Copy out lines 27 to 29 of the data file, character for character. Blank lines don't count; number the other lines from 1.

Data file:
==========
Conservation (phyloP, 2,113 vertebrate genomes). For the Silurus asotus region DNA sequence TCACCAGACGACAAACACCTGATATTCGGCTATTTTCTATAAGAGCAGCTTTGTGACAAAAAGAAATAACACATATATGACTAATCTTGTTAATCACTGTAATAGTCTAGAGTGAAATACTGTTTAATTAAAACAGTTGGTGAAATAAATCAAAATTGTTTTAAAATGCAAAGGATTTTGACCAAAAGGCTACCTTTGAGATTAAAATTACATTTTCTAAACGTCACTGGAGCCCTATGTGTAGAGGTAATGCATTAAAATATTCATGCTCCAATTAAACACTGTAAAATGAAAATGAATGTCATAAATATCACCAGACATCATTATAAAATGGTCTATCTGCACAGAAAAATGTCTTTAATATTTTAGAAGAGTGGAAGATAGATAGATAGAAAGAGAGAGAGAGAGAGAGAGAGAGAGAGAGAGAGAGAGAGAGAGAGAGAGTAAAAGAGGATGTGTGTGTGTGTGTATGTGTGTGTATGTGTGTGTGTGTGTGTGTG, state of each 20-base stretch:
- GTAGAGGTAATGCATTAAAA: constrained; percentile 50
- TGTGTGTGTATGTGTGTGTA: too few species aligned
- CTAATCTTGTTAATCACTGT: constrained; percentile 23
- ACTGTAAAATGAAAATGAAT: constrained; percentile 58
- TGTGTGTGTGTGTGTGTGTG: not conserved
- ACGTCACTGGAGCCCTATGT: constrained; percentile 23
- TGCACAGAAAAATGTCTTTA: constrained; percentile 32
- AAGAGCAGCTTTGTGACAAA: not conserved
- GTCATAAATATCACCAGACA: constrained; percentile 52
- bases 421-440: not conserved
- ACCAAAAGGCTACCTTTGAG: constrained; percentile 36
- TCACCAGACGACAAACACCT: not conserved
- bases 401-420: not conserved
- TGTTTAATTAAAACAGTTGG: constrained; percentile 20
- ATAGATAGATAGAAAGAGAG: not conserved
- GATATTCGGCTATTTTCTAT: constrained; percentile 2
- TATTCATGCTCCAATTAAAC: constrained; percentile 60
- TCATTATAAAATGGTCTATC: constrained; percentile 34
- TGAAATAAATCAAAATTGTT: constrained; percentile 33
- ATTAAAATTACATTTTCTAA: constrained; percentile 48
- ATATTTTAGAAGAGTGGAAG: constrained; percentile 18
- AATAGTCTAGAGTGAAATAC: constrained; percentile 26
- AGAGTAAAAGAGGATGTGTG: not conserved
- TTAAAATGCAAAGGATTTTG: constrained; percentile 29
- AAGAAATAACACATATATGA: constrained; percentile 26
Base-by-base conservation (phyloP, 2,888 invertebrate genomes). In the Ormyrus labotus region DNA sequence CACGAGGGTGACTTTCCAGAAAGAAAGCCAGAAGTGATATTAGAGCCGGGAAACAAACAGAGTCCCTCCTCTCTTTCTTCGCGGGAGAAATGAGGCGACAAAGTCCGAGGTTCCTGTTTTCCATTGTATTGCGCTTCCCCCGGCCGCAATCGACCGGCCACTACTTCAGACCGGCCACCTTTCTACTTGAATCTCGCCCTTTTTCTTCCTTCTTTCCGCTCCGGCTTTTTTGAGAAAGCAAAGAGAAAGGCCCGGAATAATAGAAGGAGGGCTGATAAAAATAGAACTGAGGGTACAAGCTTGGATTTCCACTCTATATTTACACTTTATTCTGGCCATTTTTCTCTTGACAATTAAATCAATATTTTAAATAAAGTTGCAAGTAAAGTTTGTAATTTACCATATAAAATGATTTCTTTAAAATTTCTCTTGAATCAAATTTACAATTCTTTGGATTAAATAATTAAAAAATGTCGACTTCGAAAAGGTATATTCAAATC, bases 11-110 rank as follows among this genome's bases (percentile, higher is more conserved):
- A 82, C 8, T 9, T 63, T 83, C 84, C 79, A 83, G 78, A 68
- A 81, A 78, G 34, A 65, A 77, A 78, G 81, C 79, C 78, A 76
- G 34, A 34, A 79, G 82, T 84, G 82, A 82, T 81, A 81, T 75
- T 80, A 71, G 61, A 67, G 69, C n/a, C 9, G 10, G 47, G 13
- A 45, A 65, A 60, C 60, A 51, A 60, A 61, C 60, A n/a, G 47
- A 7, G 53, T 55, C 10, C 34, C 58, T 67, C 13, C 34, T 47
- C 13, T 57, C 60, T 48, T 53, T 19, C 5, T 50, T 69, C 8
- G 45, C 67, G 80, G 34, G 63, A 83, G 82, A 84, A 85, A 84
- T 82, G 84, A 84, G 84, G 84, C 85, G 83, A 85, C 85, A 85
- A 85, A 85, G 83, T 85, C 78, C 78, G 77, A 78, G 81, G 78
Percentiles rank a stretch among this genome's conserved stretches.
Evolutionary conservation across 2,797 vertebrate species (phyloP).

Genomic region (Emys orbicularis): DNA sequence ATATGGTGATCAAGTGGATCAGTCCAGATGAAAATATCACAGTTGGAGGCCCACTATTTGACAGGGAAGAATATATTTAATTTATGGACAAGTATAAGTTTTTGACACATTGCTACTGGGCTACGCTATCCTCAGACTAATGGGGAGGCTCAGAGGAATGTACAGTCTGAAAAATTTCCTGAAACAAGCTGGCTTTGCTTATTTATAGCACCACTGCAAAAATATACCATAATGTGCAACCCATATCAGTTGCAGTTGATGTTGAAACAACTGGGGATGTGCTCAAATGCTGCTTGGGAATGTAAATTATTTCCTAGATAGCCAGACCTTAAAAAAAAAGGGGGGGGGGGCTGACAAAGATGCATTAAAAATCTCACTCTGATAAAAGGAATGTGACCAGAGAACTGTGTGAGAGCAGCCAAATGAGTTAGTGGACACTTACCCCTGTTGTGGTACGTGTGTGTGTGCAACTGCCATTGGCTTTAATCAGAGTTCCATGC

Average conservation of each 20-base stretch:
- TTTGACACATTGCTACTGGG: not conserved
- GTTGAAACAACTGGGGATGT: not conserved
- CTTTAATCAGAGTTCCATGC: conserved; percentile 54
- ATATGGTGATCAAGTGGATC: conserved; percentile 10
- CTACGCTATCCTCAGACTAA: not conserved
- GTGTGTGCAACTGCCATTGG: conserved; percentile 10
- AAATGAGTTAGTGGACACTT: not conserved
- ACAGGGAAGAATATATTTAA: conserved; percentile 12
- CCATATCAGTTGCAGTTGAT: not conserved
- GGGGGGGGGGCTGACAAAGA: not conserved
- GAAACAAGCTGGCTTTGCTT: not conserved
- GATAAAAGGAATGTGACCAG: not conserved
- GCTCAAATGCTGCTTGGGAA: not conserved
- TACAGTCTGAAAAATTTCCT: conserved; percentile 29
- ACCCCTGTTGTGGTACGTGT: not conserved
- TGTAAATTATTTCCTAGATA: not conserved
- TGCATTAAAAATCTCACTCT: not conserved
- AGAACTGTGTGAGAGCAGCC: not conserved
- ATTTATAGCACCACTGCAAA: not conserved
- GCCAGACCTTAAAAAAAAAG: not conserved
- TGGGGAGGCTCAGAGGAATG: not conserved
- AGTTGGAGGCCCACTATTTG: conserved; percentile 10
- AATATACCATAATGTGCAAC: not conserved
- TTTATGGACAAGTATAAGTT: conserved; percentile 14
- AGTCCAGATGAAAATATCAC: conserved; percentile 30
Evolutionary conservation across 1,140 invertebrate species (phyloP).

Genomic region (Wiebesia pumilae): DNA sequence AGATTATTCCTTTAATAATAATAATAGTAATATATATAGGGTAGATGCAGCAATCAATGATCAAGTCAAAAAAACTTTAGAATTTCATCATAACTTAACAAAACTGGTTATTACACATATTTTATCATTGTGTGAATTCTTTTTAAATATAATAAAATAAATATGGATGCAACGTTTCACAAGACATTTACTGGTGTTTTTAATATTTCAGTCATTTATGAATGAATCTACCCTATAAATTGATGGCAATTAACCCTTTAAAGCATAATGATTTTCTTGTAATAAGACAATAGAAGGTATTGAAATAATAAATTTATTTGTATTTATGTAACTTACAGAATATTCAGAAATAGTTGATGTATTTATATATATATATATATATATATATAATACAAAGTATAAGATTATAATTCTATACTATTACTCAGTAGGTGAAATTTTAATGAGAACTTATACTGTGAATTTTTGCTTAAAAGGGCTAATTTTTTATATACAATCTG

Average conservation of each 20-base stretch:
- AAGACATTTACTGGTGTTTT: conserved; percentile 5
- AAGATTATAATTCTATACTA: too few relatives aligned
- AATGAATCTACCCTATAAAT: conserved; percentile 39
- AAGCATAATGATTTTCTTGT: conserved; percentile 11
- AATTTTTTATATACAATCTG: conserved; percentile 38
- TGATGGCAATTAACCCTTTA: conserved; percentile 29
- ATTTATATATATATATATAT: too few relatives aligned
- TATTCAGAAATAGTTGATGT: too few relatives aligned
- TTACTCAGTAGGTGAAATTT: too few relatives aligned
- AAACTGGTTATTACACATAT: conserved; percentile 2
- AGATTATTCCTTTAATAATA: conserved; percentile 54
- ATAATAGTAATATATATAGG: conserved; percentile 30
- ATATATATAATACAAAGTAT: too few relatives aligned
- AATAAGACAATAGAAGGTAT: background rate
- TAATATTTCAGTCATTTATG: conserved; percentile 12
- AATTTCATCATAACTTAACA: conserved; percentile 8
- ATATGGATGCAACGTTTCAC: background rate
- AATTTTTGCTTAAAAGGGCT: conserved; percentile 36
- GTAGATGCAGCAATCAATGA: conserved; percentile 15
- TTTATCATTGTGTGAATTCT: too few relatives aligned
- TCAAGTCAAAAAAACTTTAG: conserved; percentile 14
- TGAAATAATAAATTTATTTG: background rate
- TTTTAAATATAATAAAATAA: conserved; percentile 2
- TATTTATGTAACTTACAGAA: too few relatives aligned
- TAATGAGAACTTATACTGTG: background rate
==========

Base-by-base conservation (phyloP, 2,888 invertebrate genomes). In the Ormyrus labotus region DNA sequence CACGAGGGTGACTTTCCAGAAAGAAAGCCAGAAGTGATATTAGAGCCGGGAAACAAACAGAGTCCCTCCTCTCTTTCTTCGCGGGAGAAATGAGGCGACAAAGTCCGAGGTTCCTGTTTTCCATTGTATTGCGCTTCCCCCGGCCGCAATCGACCGGCCACTACTTCAGACCGGCCACCTTTCTACTTGAATCTCGCCCTTTTTCTTCCTTCTTTCCGCTCCGGCTTTTTTGAGAAAGCAAAGAGAAAGGCCCGGAATAATAGAAGGAGGGCTGATAAAAATAGAACTGAGGGTACAAGCTTGGATTTCCACTCTATATTTACACTTTATTCTGGCCATTTTTCTCTTGACAATTAAATCAATATTTTAAATAAAGTTGCAAGTAAAGTTTGTAATTTACCATATAAAATGATTTCTTTAAAATTTCTCTTGAATCAAATTTACAATTCTTTGGATTAAATAATTAAAAAATGTCGACTTCGAAAAGGTATATTCAAATC, bases 11-110 rank as follows among this genome's bases (percentile, higher is more conserved):
- A 82, C 8, T 9, T 63, T 83, C 84, C 79, A 83, G 78, A 68
- A 81, A 78, G 34, A 65, A 77, A 78, G 81, C 79, C 78, A 76